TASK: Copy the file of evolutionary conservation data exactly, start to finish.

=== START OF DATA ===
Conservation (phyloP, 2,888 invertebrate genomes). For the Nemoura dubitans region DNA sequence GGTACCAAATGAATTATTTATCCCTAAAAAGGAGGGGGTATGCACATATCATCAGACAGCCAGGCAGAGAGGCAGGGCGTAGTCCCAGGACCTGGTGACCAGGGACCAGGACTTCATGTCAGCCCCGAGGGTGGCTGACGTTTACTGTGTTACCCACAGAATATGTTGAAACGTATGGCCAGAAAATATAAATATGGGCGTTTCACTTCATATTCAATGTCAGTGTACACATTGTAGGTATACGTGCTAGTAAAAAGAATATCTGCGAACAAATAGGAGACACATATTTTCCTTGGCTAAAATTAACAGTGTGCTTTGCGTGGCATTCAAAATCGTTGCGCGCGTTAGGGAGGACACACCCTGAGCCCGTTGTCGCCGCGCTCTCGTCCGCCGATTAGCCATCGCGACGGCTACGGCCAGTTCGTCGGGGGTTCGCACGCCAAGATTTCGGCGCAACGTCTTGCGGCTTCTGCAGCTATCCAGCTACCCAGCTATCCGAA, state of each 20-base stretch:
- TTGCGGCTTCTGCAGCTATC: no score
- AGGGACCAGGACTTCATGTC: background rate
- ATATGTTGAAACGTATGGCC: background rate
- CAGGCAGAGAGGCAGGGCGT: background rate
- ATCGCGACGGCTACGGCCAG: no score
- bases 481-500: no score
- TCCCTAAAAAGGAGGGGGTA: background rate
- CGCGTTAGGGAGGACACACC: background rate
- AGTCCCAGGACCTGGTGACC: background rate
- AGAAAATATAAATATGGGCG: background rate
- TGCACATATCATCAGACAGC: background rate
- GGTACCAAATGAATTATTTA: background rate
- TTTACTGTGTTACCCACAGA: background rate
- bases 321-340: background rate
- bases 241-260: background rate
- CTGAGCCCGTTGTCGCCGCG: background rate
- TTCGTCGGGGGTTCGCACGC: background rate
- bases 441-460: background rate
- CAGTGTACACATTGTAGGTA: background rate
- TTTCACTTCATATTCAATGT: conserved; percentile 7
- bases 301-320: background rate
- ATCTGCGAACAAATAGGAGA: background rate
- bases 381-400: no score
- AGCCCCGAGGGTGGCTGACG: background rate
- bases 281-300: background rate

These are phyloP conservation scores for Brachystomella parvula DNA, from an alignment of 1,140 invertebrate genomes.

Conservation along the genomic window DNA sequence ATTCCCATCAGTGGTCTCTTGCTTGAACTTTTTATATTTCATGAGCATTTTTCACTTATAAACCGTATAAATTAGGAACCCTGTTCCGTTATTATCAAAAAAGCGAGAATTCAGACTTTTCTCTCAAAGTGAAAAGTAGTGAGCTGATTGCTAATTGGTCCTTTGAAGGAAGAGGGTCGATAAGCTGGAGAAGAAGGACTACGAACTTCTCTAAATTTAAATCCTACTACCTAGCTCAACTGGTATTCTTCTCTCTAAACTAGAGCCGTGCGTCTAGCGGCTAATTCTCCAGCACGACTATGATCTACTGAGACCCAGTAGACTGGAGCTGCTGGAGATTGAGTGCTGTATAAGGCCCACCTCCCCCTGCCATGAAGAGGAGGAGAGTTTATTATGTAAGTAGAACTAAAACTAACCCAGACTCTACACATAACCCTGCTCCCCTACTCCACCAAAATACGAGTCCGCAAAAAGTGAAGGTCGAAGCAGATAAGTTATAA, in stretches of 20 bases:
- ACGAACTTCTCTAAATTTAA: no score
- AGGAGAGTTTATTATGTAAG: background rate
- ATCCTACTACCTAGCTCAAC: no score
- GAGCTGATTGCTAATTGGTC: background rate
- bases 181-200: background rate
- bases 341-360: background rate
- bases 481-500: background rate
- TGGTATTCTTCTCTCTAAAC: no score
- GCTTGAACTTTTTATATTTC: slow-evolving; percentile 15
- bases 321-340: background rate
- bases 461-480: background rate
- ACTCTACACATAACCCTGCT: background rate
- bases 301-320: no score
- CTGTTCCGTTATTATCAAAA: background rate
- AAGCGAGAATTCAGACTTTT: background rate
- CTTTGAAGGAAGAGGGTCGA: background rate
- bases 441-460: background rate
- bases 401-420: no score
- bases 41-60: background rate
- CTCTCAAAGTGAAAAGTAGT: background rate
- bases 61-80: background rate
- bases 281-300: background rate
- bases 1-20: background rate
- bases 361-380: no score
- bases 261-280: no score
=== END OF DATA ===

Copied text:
Conservation (phyloP, 2,888 invertebrate genomes). For the Nemoura dubitans region DNA sequence GGTACCAAATGAATTATTTATCCCTAAAAAGGAGGGGGTATGCACATATCATCAGACAGCCAGGCAGAGAGGCAGGGCGTAGTCCCAGGACCTGGTGACCAGGGACCAGGACTTCATGTCAGCCCCGAGGGTGGCTGACGTTTACTGTGTTACCCACAGAATATGTTGAAACGTATGGCCAGAAAATATAAATATGGGCGTTTCACTTCATATTCAATGTCAGTGTACACATTGTAGGTATACGTGCTAGTAAAAAGAATATCTGCGAACAAATAGGAGACACATATTTTCCTTGGCTAAAATTAACAGTGTGCTTTGCGTGGCATTCAAAATCGTTGCGCGCGTTAGGGAGGACACACCCTGAGCCCGTTGTCGCCGCGCTCTCGTCCGCCGATTAGCCATCGCGACGGCTACGGCCAGTTCGTCGGGGGTTCGCACGCCAAGATTTCGGCGCAACGTCTTGCGGCTTCTGCAGCTATCCAGCTACCCAGCTATCCGAA, state of each 20-base stretch:
- TTGCGGCTTCTGCAGCTATC: no score
- AGGGACCAGGACTTCATGTC: background rate
- ATATGTTGAAACGTATGGCC: background rate
- CAGGCAGAGAGGCAGGGCGT: background rate
- ATCGCGACGGCTACGGCCAG: no score
- bases 481-500: no score
- TCCCTAAAAAGGAGGGGGTA: background rate
- CGCGTTAGGGAGGACACACC: background rate
- AGTCCCAGGACCTGGTGACC: background rate
- AGAAAATATAAATATGGGCG: background rate
- TGCACATATCATCAGACAGC: background rate
- GGTACCAAATGAATTATTTA: background rate
- TTTACTGTGTTACCCACAGA: background rate
- bases 321-340: background rate
- bases 241-260: background rate
- CTGAGCCCGTTGTCGCCGCG: background rate
- TTCGTCGGGGGTTCGCACGC: background rate
- bases 441-460: background rate
- CAGTGTACACATTGTAGGTA: background rate
- TTTCACTTCATATTCAATGT: conserved; percentile 7
- bases 301-320: background rate
- ATCTGCGAACAAATAGGAGA: background rate
- bases 381-400: no score
- AGCCCCGAGGGTGGCTGACG: background rate
- bases 281-300: background rate

These are phyloP conservation scores for Brachystomella parvula DNA, from an alignment of 1,140 invertebrate genomes.

Conservation along the genomic window DNA sequence ATTCCCATCAGTGGTCTCTTGCTTGAACTTTTTATATTTCATGAGCATTTTTCACTTATAAACCGTATAAATTAGGAACCCTGTTCCGTTATTATCAAAAAAGCGAGAATTCAGACTTTTCTCTCAAAGTGAAAAGTAGTGAGCTGATTGCTAATTGGTCCTTTGAAGGAAGAGGGTCGATAAGCTGGAGAAGAAGGACTACGAACTTCTCTAAATTTAAATCCTACTACCTAGCTCAACTGGTATTCTTCTCTCTAAACTAGAGCCGTGCGTCTAGCGGCTAATTCTCCAGCACGACTATGATCTACTGAGACCCAGTAGACTGGAGCTGCTGGAGATTGAGTGCTGTATAAGGCCCACCTCCCCCTGCCATGAAGAGGAGGAGAGTTTATTATGTAAGTAGAACTAAAACTAACCCAGACTCTACACATAACCCTGCTCCCCTACTCCACCAAAATACGAGTCCGCAAAAAGTGAAGGTCGAAGCAGATAAGTTATAA, in stretches of 20 bases:
- ACGAACTTCTCTAAATTTAA: no score
- AGGAGAGTTTATTATGTAAG: background rate
- ATCCTACTACCTAGCTCAAC: no score
- GAGCTGATTGCTAATTGGTC: background rate
- bases 181-200: background rate
- bases 341-360: background rate
- bases 481-500: background rate
- TGGTATTCTTCTCTCTAAAC: no score
- GCTTGAACTTTTTATATTTC: slow-evolving; percentile 15
- bases 321-340: background rate
- bases 461-480: background rate
- ACTCTACACATAACCCTGCT: background rate
- bases 301-320: no score
- CTGTTCCGTTATTATCAAAA: background rate
- AAGCGAGAATTCAGACTTTT: background rate
- CTTTGAAGGAAGAGGGTCGA: background rate
- bases 441-460: background rate
- bases 401-420: no score
- bases 41-60: background rate
- CTCTCAAAGTGAAAAGTAGT: background rate
- bases 61-80: background rate
- bases 281-300: background rate
- bases 1-20: background rate
- bases 361-380: no score
- bases 261-280: no score